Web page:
The latest batch of major bank earnings is in the books, and the news has been stellar. Bank of America (BAC), Citigroup (C), JPMorgan Chase (JPM) and Wells Fargo (WFC) all reported better-than-expected earnings over the past two weeks, and all appear to be fully on the path to recovering from the depths of the 2008 financial crisis. And while not all of these banks have fully recovered from the ravages of the meltdown, their recent earnings showings have many investors pining for a bigger slice of the pie via increased dividends.
So far, the banks haven’t been willing to open up their purse strings and return dividends to shareholders. The rational behind this lack of a bigger dividends is that the banks really don’t know if they are out of the woods yet, both in terms of shoring up their balance sheets and in terms of what kind of headwinds they’re likely to face from new financial industry reform legislation.
In a recent letter to shareholders, JPMorgan Chase (JPM) CEO Jamie Dimon wrote that his firm would like to increase dividend to an annual range of 75 cents to $1 a share, well above the rather anemic annual payout of 20 cents per share. Mr. Dimon said that the increase is contingent upon the improvement of factors such as unemployment, a reduction in charge-offs for consumer credits, and a better take on what the new bank capital requirements will look like.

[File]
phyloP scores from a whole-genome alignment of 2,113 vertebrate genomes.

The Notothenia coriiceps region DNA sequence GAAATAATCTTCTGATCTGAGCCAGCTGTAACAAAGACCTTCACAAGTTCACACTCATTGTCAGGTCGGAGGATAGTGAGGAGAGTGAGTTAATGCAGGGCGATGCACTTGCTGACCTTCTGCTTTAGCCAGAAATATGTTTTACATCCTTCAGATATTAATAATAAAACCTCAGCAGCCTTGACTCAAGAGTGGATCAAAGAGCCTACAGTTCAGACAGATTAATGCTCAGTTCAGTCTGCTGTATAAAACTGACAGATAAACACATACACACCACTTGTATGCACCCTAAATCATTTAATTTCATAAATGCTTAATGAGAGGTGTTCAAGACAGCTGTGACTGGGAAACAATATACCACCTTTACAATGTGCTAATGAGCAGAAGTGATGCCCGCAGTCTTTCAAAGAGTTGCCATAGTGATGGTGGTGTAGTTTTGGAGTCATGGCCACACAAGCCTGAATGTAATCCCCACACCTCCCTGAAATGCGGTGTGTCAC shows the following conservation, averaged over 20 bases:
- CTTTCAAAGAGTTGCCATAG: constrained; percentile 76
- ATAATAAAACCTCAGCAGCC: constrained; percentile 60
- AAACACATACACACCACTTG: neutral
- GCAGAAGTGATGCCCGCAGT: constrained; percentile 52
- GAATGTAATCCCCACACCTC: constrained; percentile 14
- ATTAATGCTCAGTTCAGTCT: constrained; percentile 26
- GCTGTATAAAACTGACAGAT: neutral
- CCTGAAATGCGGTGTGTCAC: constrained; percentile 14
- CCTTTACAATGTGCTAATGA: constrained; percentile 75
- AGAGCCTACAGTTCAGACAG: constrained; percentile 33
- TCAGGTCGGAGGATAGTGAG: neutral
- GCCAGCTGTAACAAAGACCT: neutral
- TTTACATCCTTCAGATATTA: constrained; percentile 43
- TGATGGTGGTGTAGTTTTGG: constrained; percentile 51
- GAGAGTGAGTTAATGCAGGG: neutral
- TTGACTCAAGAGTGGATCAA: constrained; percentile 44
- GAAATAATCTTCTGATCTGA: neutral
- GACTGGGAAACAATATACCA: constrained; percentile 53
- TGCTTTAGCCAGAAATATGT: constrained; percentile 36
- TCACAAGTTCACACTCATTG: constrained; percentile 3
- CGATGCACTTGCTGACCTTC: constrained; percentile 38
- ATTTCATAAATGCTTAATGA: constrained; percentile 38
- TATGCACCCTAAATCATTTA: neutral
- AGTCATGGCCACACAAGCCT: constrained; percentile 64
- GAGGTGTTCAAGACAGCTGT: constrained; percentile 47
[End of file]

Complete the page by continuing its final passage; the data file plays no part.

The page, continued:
Mr. Dimon’s concerns over what kind of capital requirements Congress will mandate on banks indeed make increasing dividends a risky proposition. But traditionally, banks consider two primary factors when deciding whether they can afford to pay dividends—earnings and capital adequacy.
We’ve already seen solid improvement on the earnings front over the past two weeks, and while banks still are dealing with some high delinquency rates, they continue adding nicely to their top- and bottom-line. On the capital front, banks are now very well capitalized by historic standards. It’s well known that within the industry that a Tier 1 capital ratio (the ratio of a bank’s core equity capital to its total assets) of above 6% is considered well-capitalized. By this measure, then all four of these banks are in great shape.
Bank of America (BAC) has a Tier 1 capital ratio of 10.2%, while Citibank‘s (C) Tier 1 ratio is 11.5%. JPMorgan Chase has an 11.5% measure, while Wells Fargo has a 10% Tier 1 ratio. Using this measure, banks are way overdue to start giving back some of their largess to shareholders. Yet despite strong earnings and solid capitalization, it seems like no bank wants to start giving back dividends when they aren’t sure what kind of capital requirements they’ll face in the future.
So, maybe instead of focusing on banks investors should focus on Congress. Lawmakers need to hurry up and decide what kind of requirements banks need, and then maybe they banks can start giving shareholders the dividends they deserve.
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